Health care reform, explained in nine minutes
The Kaiser Family Foundation has produced an easy-to-understand, light-hearted video explaining the nuts and bolts of health reform, all in nine minutes. The video explains how the law works, why it is needed, political considerations and much more. It's a great resource for people who need a quick understanding of health reform.
Expanding the primary care workforce
The federal government this week announced $320 million is available to help expand and train the primary care workforce, an effort to ensure sufficient doctors and other health care professionals are available to treat people who become insured under the Affordable Care Act.
The funding will go to primary care residency and training programs for physicians, physician assistants and nurses, as well as to grant programs for workforce development and training for low-income individuals to become health care professionals.
Secretary Sebelius issues letter to insurers
U.S. Department of Health and Human Services Secretary Kathleen Sebelius issued another letter to America's Health Insurance Plans last week encouraging the organization's members not to continue to pull out of the child-only market. The Sept. 23 implementation of the Affordable Care Act provision prohibiting insurers from denying coverage to sick children has been met with considerable industry resistance. Citing uncertainty and high costs, several major insurers have announced they will no longer sell child-only policies in the individual insurance market. The decision is harmful not only to sick children whose parents were waiting to be able to purchase coverage, but also to healthy children whose only access to health coverage might be the individual insurance market.
Sebelius enclosed with her letter a document clarifying the implementation of the pre-existing condition exclusion for children younger than 19. The document notes permissible actions for insurers to mitigate their concerns, such as limiting enrollment periods. It also says, if permissible under state law insurers may charge more for sick kids than for healthy children, and they may impose a surcharge in the event a parent drops a child's coverage and then picks it up again a short time later when the child becomes ill.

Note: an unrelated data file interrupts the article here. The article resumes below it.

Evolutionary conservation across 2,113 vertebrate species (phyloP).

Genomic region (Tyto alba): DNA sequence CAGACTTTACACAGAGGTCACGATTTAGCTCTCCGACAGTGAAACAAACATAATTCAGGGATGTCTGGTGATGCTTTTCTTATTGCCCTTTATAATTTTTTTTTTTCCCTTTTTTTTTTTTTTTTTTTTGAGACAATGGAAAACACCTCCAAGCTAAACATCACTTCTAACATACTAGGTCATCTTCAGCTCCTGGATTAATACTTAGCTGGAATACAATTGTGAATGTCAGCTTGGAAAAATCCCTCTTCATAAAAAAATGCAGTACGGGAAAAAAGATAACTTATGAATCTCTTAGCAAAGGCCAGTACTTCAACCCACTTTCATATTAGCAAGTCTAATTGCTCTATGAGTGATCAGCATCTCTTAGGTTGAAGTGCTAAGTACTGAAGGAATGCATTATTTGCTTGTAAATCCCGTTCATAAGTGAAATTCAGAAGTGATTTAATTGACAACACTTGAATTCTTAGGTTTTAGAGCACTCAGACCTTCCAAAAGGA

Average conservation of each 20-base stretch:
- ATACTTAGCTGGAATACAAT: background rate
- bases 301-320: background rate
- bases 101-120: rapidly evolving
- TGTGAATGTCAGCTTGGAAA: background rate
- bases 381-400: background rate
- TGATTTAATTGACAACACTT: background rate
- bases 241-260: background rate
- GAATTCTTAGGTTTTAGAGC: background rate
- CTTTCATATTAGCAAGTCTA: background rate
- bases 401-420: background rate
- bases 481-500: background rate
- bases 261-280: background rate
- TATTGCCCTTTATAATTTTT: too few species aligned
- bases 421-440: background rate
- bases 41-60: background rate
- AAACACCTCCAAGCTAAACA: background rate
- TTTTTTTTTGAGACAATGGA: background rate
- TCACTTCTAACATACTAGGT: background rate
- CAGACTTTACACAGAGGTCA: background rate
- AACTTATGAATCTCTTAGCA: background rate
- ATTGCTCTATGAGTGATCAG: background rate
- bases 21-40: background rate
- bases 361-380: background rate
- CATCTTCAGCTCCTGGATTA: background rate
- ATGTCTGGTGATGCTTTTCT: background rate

Colorado's Division of Insurance last week issued emergency regulations allowing insurance companies to offer child-only policies only during limited open-enrollment periods, but so far none of the companies that pulled out of the child-only market have announced plans to return.
A blog maintained by the Georgetown University Center for Children and Families notes some important context for the issue: "As states continue to grapple with insurance companies ceasing to write child-only insurance policies now that they are required to cover kids with pre-existing conditions, we are reminded of one simple fact - Medicaid and CHIP have never discriminated against sick kids. These cost-effective public programs have long been a lifeline for low-income children, and for children with disabilities who's health care needs may be more extensive. Medicaid often serves as a back-up plan for families whose private insurance is inadequate and doesn't meet the medical needs of their children."
What you can do
Schedule a presentation on health reform
Health reform can be confusing. The health staff at the Colorado Center on Law and Policy is ready to help community groups, medical professionals, lawmakers and others understand the complexities of health reform and how it will roll out during the next few years. Please contact us to schedule a presentation.
Health Care Director
Health Care Attorney
Released Oct. 1, 2010